Monday 10 May 2010

jokes and old folks

So, I'm downstairs in the Café below Mum's household, buying a Diet Coke, and I spy these jellybeans on sale beside the cash register. They're advertised as "Senior Citizen Pills", with each colour combatting an ailment or affliction associated with advanced years. I don't think it's a particularly funny joke - it seems pretty insensitive, in fact - but I don't feel like challenging the fundraising efforts of the Home.

Upstairs again, I'm sitting with Mum and a couple of other residents. As usual, I stopped and bought Mum some of her favourite chocolates en-route, and I'm folding the plastic bag to put it away in my pocket as she scrabbles her hand around in a big box of Maltesers.

"Oh, I was wondering why you had that bag with you," Mum says.

"I brought your chocolate in it, Mum." I say. "I'm going to hang onto it because they charge 5p for a bag in some shops now."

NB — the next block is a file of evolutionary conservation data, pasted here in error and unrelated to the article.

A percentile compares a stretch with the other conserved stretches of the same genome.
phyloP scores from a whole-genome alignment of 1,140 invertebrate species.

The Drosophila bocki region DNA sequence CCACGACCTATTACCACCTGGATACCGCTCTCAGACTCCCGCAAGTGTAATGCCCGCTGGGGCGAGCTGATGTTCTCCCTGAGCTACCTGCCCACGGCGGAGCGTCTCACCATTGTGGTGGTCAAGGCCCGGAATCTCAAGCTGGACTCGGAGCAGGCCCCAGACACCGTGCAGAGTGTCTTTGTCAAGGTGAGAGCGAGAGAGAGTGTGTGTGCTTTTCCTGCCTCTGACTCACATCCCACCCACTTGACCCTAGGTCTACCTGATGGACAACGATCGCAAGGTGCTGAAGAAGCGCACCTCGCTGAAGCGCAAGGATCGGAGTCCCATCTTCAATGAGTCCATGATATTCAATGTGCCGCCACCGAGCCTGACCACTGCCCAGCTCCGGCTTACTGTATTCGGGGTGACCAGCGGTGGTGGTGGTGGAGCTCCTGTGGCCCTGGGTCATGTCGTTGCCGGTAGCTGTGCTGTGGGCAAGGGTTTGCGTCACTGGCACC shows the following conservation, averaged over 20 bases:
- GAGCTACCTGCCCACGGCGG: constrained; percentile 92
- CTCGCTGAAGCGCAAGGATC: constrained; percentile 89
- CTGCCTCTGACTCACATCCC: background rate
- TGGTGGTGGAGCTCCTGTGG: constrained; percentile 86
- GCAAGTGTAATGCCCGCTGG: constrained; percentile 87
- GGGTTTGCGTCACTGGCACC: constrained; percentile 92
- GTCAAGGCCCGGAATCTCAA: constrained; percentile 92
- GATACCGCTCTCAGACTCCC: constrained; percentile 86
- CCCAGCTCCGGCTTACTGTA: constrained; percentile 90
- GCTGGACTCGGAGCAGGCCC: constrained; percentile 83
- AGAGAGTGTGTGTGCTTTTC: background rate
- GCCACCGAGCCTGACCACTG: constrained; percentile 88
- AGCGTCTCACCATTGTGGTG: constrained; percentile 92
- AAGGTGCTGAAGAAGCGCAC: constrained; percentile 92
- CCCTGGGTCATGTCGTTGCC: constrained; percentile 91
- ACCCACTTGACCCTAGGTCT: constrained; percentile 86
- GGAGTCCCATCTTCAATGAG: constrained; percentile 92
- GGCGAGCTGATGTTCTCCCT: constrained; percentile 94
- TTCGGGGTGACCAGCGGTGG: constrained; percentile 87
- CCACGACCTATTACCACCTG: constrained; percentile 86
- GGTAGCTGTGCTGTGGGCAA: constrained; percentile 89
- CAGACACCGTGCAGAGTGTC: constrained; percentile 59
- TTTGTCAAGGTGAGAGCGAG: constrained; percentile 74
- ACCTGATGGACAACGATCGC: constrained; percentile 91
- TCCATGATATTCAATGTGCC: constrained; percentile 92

This prompts muttered outrage from the old folk in our circle.

"Yes," I say, "I always end up having to pay the 5p because I keep forgetting to take an old bag in with me."

"You could take me with you," says Mum, quick as a flash.

I have to say, her speed and delivery took me by surprise and made me look Mum in the eye. Maybe the fundraisers should leave the jokes to the old folks.

Wednesday 5 May 2010

night terror

Sometimes it takes you by surprise.

You've tidied up the mess, smoothed down the edges of your life, and you expect an untroubled sleep.

But then you wake up in the middle of the night in vertiginous wordless despair as, in your dream, your mind has intuitively grasped, for a second, the total horror of your Mother's situation: the appalling plummet from the full person she was to that unbelievably insulting parody sitting in the Care Home, spooling a few silly phrases endlessly on a loop, like someone's answer-machine that you ring long after they died, just to hear their voice.

And then comes the aftershock.

The thought that occasionally she might have a similar insight.